A week-long spree of bogus bomb threats at America’s top universities appears to be related to an online harassment campaign against a young woman.
Last Friday, Yale University evacuated students and staff, after an unknown person called the college and claimed to have placed 40 bombs around the campus. Similar bomb threats prompted evacuations at Cornell, Columbia, and Brown universities last weekend, followed by renewed threats on Thursday against New York University, University of Southern California, Cleveland State University, University of Chicago, and Massachusetts Institute of Technology. Some of those evacuations happened shortly after a series of Twitter accounts tweeted bomb threats at the schools.
All of the accounts, which appear newly created, attempted to accuse or implicate a young woman in the bombings, at one point threatening to place more threats if she did not contact them.
“This guy won’t leave me alone,” the woman, who goes by Jia online, tweeted last weekend before deleting her account. “I have tried to negotiate with him to stop but he refuses to unless I date him.”
None of the bomb threats materialized any explosive devices, police and campus officials at the targeted universities have announced. Last weekend’s threats at Columbia University were part of a “swatting prank,” the New York City Police Department told the New York Post.
Swatting refers to a tactic of making false threats in another person’s name, in the hopes of blaming them for an attack or sending a police SWAT team after them: an illegal tactic that has previously resulted in deaths.
Police have not announced a suspect in the hoaxes, or whether the same person is responsible for all the threats. But multiple threats against different schools appeared to have similarities. The person who called in the first bomb threat at Yale reportedly claimed to have left 40 bombs on campus. Two days later, a Twitter-based bomb threat at Columbia used similar language.
“@Columbia Hello My partner and I [a woman named Jia’s Twitter account] have placed 40 IED explosives on your campus inside of the butler hall, Carman hall, Lerner hall along the bookstore we have also placed motion detected ANFO bomb’s with PVC pipes to kill anyone on the college walk,” a newly created (and now suspended) Twitter account claimed.
“We are both armed with AR-15’s with drum magazines and Glock 10 pistols with switches attached to them to make them fully automatic pistols we are inside of the Faculty House. If any police approach us we will detonate all explosives and be firing at any law enforcement.”
Glock 10 pistols don’t exist—and the name of the hoaxer appeared fake, too. The account, created this month, purported to be a woman named Jia. It also tagged the genuine account of a woman of the same name, and claimed she was a “partner” in the attack. The tweet was one of several this month targeting that woman. (The Daily Beast reached out to her for comment on Instagram, but did not hear back.)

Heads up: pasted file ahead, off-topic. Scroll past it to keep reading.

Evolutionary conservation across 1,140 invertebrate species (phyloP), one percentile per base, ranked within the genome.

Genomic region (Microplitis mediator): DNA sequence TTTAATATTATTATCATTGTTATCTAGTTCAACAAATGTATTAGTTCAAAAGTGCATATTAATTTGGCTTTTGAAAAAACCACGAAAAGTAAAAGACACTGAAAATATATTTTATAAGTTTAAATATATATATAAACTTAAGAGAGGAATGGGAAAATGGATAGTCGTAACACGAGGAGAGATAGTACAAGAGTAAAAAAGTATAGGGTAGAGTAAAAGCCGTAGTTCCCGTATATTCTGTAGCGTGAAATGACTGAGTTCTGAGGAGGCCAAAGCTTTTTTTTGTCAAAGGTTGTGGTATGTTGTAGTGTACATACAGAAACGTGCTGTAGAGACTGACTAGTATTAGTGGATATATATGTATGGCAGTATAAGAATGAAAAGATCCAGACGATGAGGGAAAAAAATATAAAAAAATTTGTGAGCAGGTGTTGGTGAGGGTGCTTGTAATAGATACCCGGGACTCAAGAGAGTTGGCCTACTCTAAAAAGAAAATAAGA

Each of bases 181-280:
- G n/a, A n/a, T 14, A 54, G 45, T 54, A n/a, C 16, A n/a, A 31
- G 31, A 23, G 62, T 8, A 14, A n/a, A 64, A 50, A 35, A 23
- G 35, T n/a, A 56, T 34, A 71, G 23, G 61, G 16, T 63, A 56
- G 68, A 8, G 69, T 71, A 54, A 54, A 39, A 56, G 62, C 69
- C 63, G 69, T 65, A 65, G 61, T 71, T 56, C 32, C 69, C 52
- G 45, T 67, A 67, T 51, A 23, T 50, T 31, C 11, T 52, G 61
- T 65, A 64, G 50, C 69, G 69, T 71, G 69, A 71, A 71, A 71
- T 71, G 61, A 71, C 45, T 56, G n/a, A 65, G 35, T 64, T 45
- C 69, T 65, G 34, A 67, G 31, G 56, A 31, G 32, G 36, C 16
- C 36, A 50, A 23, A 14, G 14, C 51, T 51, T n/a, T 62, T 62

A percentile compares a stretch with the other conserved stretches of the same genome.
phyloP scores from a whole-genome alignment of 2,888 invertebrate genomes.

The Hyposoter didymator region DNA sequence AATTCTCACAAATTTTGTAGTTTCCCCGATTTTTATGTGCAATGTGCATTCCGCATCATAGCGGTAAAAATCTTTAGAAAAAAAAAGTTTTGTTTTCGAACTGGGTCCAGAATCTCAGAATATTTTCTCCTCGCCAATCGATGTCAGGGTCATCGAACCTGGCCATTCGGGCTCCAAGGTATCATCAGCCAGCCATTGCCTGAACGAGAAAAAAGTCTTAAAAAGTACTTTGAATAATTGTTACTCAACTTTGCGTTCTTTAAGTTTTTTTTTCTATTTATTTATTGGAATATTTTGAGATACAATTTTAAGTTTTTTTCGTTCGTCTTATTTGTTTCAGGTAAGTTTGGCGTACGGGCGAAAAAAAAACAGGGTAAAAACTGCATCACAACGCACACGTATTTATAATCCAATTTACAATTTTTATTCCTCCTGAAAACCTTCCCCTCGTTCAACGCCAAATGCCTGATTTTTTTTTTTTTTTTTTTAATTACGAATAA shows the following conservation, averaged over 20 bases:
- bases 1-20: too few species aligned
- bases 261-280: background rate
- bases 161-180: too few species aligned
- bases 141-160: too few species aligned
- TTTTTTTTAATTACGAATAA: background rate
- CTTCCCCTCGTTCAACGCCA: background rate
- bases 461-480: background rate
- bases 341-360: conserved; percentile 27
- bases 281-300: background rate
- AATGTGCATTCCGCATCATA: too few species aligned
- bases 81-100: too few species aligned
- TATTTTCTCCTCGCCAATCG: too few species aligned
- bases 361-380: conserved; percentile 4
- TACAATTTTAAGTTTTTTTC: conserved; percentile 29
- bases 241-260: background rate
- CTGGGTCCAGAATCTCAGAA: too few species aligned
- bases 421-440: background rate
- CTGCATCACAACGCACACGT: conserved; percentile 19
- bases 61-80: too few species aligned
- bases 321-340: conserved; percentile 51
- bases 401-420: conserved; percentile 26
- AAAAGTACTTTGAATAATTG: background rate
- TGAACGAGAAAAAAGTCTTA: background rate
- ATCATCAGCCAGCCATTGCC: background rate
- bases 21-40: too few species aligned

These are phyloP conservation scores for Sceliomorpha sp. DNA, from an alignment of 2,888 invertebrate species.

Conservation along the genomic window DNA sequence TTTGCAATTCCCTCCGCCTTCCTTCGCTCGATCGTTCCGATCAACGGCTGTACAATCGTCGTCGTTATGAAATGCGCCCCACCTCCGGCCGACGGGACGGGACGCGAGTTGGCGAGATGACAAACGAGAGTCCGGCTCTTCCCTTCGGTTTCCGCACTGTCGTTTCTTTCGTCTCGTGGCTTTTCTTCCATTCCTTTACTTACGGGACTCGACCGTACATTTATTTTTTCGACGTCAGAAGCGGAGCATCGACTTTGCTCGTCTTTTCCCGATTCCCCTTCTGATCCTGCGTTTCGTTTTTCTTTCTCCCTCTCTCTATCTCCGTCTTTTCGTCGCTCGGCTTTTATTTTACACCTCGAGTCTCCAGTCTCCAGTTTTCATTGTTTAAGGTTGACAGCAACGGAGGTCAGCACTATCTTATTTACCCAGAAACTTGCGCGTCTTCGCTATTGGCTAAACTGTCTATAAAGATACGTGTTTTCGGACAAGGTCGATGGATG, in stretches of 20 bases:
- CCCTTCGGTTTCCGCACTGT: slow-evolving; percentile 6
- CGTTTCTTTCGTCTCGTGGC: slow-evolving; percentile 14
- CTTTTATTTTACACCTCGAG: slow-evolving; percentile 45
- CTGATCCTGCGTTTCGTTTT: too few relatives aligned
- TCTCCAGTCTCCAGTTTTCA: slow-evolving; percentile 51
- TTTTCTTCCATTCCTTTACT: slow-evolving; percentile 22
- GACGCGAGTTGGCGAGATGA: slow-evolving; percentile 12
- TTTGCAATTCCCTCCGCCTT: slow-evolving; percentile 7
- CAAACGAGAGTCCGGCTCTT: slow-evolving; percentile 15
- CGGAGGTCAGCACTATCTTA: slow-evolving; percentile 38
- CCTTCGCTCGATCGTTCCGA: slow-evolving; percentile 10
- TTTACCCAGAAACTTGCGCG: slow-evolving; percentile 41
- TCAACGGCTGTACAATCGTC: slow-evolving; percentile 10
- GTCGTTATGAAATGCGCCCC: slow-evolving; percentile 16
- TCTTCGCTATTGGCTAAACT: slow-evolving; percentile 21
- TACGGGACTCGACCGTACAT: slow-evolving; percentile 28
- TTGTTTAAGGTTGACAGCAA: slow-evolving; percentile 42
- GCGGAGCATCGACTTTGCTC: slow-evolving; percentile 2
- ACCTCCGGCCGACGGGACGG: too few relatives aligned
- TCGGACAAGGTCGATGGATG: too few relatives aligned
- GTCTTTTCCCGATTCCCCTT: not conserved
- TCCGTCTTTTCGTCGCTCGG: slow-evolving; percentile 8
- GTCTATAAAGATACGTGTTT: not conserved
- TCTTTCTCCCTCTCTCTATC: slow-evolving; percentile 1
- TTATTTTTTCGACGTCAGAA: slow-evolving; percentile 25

Another newly created account made similar allegations of the real Jia. In a tweeted bomb threat at Chicago University, another new Twitter account claimed that “my girlfriend and I, Jia [last name], have placed IEDs across the UChicago campus-- three bombs in Swift Hall, two in Logan Hall, five in the main quad, four in the court theatre, and seven in the Harper Memorial Library. @UChicago.”
The University of Chicago Twitter threat appeared Tuesday, the same day the university was evacuated for a bomb scare.
A Twitter user appears to have threatened Jia with bomb hoaxes three days before they began. In a Nov. 2 tweet, first flagged by a Columbia student, a Twitter user tweeted at Jia, telling her to “DM me in the next 3 hours or I’m sending a bomb threat to every school in California through SMTP w ur info.”
Although that tweet has been deleted, still-live tweets from the account show the person repeatedly tweeting what appears to be a screenshot of a “hitlist” to Jia on Nov. 2. “The IRL harassment can go on until you listen mums life,” the person tweeted at her.
Before deleting her account sometime this week, Jia tweeted a volley of replies to people who were beginning to connect her name with the bomb threats.
“Hello. I’m the person who was tagged in the post where the bomb threat was made,” she tweeted at a person who connected her to the Columbia bomb threat. “The guy behind the [the fake Jia] account was impersonating as me and has been trying to impersonate as me as of recently to get my attention.”
She characterized the hoaxer as a man named Ryan who became obsessed with her online. “I’m just a minecraft girl that this sicko fell in love with after 2 days of speaking LOL”
She went on to state that her harasser lives “across the country. This guy has nothing to do with me [...] This whole situation overall is sick” and that she was compiling information to send to the FBI.
Before deleting her account, she shared a screenshot on Sunday of what she said was an email from her cyber stalker. The person described himself as having been under “the influence of a lot of cocaine and alcohol on a constant rush. I really didn’t think about anything I did and if you’re mad that’s ok.
“since I pretty much know you’re going to snake this I’ll say hello I guess I don’t want to beef anymore and would rather just talk it out. I apologize for everything I did though. If you want to end whatever beef is going on between you and apophis squad [a SWATing group] message me on insta.”
More bomb threats, their sources unknown, continued at universities on Thursday. It was unclear whether they were copycat incidents, or came from the same attacker.